A good camera and a natural eye will get you somewhere, but if you really want to go far and achieve great things in filmmaking you’ll need to nurture a few keys skills.When you start filming, everyone needs to know how to do these key things: how to shoot, how to use different pieces of gear, how to edit, and (hopefully) how to write a compelling story. Beyond that (and only really gained through years of experience in the field, and years of mistakes, failures and learning from them), there are really valuable skills and mind-sets that will help you get noticed.
With the hope of passing on what he has learnt over the years, Darious Britt, who runs the YouTube channel D4Darious (which has almost 200,000 subscribers), has created a video listing the 9 skills he thinks are most essential.
Each of Darious’s points touch on a different aspect of being a filmmaker, a real filmmaker, with all the ups and downs and unglamorous failures that come with that. Here we have reviewed his list, summarising each point, into a list of Top Tips for student filmmakers.
(Also check out another of our articles “Turning Filmmaking Dreams Into Reality” where we detail a similar set of qualities which will really help you go far in the industry.)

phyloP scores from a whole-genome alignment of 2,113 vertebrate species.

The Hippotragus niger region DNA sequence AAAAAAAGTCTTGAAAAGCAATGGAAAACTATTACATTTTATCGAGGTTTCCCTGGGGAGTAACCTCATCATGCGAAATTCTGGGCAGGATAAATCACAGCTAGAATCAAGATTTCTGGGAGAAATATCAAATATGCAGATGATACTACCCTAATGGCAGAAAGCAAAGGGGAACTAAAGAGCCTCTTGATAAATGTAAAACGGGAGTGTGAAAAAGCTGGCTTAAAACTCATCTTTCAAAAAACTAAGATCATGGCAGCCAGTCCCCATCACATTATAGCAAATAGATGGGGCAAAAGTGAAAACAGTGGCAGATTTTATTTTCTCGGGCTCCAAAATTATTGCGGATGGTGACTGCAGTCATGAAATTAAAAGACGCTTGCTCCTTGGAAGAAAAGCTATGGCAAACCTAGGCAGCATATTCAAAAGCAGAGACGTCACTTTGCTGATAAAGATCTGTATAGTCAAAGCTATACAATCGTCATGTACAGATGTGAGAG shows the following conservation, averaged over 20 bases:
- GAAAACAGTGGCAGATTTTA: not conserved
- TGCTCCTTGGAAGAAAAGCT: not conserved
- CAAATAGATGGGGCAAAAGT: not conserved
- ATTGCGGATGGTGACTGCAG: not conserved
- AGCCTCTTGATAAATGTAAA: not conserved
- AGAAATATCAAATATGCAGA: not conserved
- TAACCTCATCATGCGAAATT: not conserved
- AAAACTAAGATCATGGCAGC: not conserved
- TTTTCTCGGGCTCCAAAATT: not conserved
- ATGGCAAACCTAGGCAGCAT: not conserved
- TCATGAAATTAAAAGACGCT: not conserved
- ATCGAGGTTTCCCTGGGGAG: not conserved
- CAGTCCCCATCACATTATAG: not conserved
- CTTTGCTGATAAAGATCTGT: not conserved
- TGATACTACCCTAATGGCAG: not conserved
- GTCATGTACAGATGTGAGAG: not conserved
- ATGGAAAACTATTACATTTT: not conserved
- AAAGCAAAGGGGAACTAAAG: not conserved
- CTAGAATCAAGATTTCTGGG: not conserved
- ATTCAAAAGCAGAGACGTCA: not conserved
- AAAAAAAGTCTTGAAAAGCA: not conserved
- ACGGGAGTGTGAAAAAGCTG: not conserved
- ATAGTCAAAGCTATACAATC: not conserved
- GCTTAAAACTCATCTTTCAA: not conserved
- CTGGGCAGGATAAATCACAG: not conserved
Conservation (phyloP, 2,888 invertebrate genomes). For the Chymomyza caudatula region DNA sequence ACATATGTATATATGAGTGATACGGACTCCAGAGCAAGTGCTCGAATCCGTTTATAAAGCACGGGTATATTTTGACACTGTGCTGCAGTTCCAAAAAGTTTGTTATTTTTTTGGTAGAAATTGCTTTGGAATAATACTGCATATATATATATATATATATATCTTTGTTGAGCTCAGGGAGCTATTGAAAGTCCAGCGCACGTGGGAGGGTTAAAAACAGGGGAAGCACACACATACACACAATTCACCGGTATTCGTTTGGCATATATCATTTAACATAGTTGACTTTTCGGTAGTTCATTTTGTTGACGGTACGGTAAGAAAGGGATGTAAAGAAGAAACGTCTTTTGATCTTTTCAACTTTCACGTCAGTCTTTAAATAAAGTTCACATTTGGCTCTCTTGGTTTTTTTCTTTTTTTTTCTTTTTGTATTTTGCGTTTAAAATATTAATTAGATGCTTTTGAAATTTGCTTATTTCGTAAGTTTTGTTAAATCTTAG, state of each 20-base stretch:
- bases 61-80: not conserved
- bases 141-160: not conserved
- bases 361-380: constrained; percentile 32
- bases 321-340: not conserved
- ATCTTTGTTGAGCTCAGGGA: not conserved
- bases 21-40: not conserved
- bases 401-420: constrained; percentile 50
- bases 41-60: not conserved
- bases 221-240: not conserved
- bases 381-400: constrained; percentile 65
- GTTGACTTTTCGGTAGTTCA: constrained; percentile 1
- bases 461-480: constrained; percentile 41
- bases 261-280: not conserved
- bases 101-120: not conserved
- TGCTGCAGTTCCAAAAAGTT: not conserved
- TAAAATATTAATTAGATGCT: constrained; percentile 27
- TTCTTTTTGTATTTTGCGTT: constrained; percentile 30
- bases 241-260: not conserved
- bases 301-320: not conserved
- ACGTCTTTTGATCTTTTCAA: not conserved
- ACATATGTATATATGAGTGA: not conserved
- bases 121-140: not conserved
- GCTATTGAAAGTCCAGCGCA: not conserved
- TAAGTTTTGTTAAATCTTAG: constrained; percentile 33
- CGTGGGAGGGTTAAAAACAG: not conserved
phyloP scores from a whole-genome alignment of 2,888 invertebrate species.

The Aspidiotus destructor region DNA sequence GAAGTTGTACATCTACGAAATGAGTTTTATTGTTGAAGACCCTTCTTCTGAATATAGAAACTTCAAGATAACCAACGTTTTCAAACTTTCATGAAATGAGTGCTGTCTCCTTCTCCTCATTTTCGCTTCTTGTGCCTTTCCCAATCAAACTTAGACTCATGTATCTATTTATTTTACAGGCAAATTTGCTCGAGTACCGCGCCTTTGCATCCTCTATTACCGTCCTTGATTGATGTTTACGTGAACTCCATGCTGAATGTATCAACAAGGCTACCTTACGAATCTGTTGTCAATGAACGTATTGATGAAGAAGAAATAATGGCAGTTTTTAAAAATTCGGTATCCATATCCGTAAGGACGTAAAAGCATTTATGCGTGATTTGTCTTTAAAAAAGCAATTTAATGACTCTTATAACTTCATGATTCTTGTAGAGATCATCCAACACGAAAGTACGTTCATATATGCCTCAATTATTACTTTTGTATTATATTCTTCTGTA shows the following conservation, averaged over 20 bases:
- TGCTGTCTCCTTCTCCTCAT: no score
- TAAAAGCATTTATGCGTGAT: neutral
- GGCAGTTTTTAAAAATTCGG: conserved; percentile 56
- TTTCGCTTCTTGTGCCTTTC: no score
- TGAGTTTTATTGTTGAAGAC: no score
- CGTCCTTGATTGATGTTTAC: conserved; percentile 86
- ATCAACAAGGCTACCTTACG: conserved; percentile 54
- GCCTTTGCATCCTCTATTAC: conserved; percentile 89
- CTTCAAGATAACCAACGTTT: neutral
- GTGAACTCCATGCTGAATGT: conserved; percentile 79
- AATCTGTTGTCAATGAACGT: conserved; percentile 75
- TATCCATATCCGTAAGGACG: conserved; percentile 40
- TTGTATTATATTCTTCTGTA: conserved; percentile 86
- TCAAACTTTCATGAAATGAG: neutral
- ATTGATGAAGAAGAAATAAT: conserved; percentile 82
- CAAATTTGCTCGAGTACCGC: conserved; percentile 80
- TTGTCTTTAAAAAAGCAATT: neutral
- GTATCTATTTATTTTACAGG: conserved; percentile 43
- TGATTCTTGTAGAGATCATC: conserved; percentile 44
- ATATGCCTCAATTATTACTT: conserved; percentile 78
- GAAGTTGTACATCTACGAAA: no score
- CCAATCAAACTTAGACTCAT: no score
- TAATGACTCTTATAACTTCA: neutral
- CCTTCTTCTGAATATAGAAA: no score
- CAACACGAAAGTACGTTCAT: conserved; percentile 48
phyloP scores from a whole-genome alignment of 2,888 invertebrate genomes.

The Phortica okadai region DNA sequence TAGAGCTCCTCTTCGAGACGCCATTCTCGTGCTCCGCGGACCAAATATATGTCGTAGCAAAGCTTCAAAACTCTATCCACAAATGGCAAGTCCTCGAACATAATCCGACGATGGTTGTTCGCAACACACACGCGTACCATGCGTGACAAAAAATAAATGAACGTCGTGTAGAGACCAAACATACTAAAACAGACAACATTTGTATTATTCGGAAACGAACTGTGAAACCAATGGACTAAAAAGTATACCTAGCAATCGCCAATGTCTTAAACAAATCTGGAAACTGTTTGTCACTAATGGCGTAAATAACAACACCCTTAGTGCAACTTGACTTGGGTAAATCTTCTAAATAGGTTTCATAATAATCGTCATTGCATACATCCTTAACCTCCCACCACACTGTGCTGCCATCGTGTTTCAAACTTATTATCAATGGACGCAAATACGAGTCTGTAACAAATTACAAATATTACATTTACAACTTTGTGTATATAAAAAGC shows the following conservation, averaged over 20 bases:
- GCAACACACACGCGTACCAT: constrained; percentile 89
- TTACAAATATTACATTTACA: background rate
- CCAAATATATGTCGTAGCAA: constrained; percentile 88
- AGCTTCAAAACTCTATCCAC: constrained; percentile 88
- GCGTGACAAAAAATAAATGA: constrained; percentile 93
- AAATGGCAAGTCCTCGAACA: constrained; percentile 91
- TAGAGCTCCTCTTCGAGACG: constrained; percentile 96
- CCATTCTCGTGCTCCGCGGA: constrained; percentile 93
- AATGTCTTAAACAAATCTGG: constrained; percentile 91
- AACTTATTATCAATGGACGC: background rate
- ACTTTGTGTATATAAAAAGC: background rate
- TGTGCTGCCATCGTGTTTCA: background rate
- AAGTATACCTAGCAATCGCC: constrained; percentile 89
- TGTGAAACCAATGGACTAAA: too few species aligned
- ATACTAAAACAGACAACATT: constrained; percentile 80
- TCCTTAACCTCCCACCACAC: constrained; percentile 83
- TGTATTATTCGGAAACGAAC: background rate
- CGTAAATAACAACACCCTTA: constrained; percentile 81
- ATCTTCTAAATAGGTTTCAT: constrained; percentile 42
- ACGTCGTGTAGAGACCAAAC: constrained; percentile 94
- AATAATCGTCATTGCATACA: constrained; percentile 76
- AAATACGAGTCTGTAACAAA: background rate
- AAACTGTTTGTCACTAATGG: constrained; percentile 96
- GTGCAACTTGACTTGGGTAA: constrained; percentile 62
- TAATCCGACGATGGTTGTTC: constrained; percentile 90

This is really about being pragmatic. The chances of you making your debut film and it skyrocketing you into being the next Denis Villeneuve or Damien Chazelle are near-zero. You can’t rely on the luck a few others have, the meteroric success stories are like winning the lottery. You need to take the small jobs, the projects that you will need to sacrifice your precious “artistic integrity” for – whether that be commercials, training videos, adverts, wedding videos even. This point, above all, is that you can’t afford to be full of pride – as that won’t get you far.
- Business savvy
This is about economy. Don’t aim to write the biggest, most action-packed blockbuster to begin with, and certainly don’t waste your breathe trying to get a studio to pick it up. Instead write and make 5 smaller films for the price of that one. Think about what studios will actually pay for, and also what audiences will pay to see. Know your audience and again (the same as before) be pragmatic.